I have been thinking about the momentous events of this past weekend – the assassination of Osama bin Laden, the architect of 9/11 and of various embassy bombings, the ostensible head of Al Qaida who has eluded capture or even substantial detection for decades, stretching back to the Clinton administration. He has been a pot-stirrer for radicalized sentiments in parts of the Muslim world, a catalyzing force behind untold numbers of acts of violence resulting in the deaths of who knows how many innocents throughout both the Muslim and western world. A formidable foe, conducting global operations of terror from behind an impenetrable wall of secrecy. And now, he is dead, executed by an elite team of highly trained and courageous Navy Seals in the compound that had become his hiding place, a few miles from the capital of Pakistan.
So what are we to think on the occasion of the death of a self-declared enemy who had exacted such a cost in his enmity? At one level, rejoicing is in order – whether revenge or justice or punishment, the universe feels like it has tilted a bit closer to center after having been knocked off-kilter by the atrocities of his terrorism. We certainly have warrant and precedent. Those who suffered the loss of loved ones as a result of his planning are more than justified in celebration – even though, according to one such celebrant, it is an empty reminder of loss deeper than can be filled by the death of one or hundred.
At another level, it is naïve to think that his death is the end of anything but a symbol – a powerful symbol, but probably not a tide-turning symbol. Al Qaida has long since fragmented into cells scattered all over the world, untraceable, it seems, except in the trails of terror. Injustice has been co-opted by multiple other groups and individuals who now traffic in terror on local, regional, and global scales. The principalities and powers who are our real enemy continue to wreak their special brand of destruction in systems of evil world-wide – most of whom have no need of the elaborate secrecy, so confident are they in the brute strength of their unconscionable acts of violence against their own people.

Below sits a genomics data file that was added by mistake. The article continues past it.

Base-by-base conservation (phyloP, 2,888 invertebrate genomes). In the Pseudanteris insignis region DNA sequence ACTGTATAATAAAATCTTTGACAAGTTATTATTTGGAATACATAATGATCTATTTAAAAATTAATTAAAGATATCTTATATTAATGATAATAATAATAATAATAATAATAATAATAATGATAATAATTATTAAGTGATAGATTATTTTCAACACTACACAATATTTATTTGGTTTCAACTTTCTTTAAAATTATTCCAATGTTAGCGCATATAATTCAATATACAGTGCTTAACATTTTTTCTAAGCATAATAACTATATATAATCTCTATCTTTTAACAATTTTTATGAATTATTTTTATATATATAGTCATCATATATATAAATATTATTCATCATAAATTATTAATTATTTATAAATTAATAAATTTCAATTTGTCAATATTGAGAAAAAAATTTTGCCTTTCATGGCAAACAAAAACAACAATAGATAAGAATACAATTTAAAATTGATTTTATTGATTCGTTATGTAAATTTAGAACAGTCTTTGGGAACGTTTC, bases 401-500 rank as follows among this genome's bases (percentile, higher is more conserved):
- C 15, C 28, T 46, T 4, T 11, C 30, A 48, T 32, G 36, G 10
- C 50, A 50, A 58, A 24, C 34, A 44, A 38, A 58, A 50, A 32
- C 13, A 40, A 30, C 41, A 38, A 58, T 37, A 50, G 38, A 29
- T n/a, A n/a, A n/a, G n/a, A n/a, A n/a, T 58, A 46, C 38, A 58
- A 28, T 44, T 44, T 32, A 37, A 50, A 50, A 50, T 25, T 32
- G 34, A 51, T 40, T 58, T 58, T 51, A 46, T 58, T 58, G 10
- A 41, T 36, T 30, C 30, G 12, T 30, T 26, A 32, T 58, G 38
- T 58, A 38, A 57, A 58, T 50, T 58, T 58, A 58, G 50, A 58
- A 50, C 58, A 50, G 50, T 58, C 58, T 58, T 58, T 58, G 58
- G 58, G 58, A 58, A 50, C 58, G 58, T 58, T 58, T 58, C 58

As one struggling disciple of Jesus, I find myself ambivalent. Frankly, I am glad the principalities have one less soldier in the battle. If any man deserved to die, he did. My ambivalence comes not from the general principle as much as from the specific death. He, too, was a man. Now, lost to redemption. And the degree to which I wish any man damnation, is the degree to which I don’t comprehend the horror that is hell.